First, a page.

When talking about governance, we are first of all talking about a Board of Directors and, nowadays, it is no longer an option for companies not to have a structured sustainable governance in place. The integration of sustainability into the practices of companies’ governance means turning the gaze to the future and to long-term changes, and the Board of Directors must be able to address future challenges linked to the sustainability trends. Sustainable governance therefore starts with a solid structure in place, guided by a Board who develops a long-term ESG vision to determine how a company will look like in the future, whose scenarios are full of uncertainties, making it crucial that the Board anticipates these changes and guides the company accordingly through structured risk management processes. Sustainability-related impacts analyses travel in parallel to financial risks and, if not properly addressed, can lead to reputational repercussions.

The success in the integration of sustainability strategies is also linked to stakeholders listening and the consequent identification of the material topics that are most relevant according to the company’s business and the interests of its stakeholders. The material topics must be linked to emerging risks and future scenarios based on the adoption of a robust Enterprise Risk Management (ERM) model, which provides companies with risk-appetite frameworks that need to be constantly reviewed by management and supported by a carefully designed system of checks through internal audits. Audit plans are built on the basis of the priority of risks and, among these risks, there is sustainability. In fact, today, talking about sustainability means talking about business, since intangible values are becoming more tangible than ever. In this framework, it is important to define roles and responsibilities beforehand, alongside policies to effectively manage and respond to ESG impacts. This does not only apply for the holding company, but also for its subsidiaries.

In line with the constant evolution of regulatory and reporting standards, businesses should be guided by the objective of preventing and mitigating ESG impacts. However, this exercise does not only look inward at a company, and goes beyond to encompass its suppliers. This is the reason why risk assessments in the supply chain are becoming fundamental to understand the criticalities faced by companies within a broader perimeter. Historically, larger players have been able to work in synergy with suppliers conveying their values over time, whereas small and medium enterprises face more challenges, with their future depending on the ability of the former to share tools and best practices. In fact, when innovation leads the way and economic sectors transform to keep pace with change, companies must be able to get suppliers on board in order to pave the way for a full and complete transformation. Therefore, it is important to avoid negative competition and instead embrace and foster partnerships aimed at also achieving a successful integration of sustainability along their supply chains.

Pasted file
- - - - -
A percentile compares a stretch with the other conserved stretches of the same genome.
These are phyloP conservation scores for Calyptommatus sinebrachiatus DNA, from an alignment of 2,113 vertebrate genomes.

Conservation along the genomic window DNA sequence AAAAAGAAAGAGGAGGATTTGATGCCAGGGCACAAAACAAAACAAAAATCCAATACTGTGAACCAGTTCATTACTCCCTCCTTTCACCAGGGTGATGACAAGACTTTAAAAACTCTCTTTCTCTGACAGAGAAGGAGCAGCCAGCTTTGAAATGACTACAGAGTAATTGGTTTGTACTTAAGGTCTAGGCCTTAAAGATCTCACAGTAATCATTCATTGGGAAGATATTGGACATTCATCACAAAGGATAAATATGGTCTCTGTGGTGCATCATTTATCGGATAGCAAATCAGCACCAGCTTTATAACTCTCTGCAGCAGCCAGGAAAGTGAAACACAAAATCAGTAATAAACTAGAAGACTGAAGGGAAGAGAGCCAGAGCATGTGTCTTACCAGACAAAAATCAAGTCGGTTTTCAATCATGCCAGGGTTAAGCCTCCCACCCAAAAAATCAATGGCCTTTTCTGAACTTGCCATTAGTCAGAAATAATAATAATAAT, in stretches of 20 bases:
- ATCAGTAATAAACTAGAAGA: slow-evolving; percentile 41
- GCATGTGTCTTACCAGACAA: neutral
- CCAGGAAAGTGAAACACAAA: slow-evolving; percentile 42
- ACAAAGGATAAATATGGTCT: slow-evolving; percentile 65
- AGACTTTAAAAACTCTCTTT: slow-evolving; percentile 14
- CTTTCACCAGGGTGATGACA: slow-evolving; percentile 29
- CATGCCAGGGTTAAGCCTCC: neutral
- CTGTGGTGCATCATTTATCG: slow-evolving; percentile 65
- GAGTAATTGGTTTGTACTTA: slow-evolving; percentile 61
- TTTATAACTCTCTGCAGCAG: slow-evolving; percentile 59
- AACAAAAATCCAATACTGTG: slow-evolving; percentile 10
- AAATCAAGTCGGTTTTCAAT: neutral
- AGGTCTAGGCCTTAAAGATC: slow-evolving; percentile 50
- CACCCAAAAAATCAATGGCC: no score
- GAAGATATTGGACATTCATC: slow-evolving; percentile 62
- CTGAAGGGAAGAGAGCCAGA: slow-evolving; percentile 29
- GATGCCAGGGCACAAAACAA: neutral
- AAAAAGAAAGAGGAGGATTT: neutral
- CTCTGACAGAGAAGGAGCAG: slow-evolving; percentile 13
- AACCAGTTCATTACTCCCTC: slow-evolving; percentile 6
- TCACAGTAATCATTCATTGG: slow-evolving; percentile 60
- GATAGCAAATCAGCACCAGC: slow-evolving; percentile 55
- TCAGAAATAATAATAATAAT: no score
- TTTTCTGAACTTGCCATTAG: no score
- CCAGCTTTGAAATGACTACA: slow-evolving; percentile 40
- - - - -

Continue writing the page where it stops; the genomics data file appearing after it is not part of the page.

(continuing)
A structured risk assessment sets the basis for defining clear-cut and forward-looking ESG strategic plans, as targets will have to be based on priority impacts for the business and its stakeholders. In order to implement risk-based plans and guarantee targets are reached, it is pivotal to link management’s economic compensation to the company’s sustainability goals. This applies to both short and longer-term remuneration, which should be carefully coordinated by remuneration committees prior to being evaluated by the Board, as short-term decisions can often be discordant with longer-term ones. At the same time, today, remuneration and disclosure policies linked to sustainability are key issues of concern for investors, together with the integration of diversity in a company’s Board. Whilst progress has been made on gender equality thanks to recent legislation, more diversification is also needed in terms of competencies, age and nationality, since the presence of different, technical and specific skills and backgrounds sets the basis for fostering and strengthening the collaboration between members. It will therefore be crucial to bring the right people on board, who know how to collaborate and address change, responding to future challenges. In this context, committees are fundamental and should complement and work side-to-side with the Board, especially the ESG Committee, which could bring unquestionable benefits if combined with the theme of innovation. Finally, as sustainability is a cross-cutting topic, all committees should be strictly interlinked, to ensure ESG topics can be integrated at all levels.

All these aspects sit at the core of the European Union’s agenda, the region at the forefront of sustainability integration. In fact, having contributed to industrial development and having seized the greatest benefits from the mechanisms of linear production, Europe was able to reach an important level of well-being – but also of awareness – about the damage to the environment and people, before other countries or regions. This awareness brought the EU to fast-track on sustainability-oriented policy and regulatory initiatives that recently started including smaller businesses, since making global decisions means understanding impacts on a global scale, actions that in fact are part of a larger and global effort which began in 1972 with the Club of Rome. In fact, whilst the EU is leading by example, ultimate success in this complex scenario will be made possible through a web of long-term partnerships and collaboration amongst companies, institutions, associations and governments at the global level.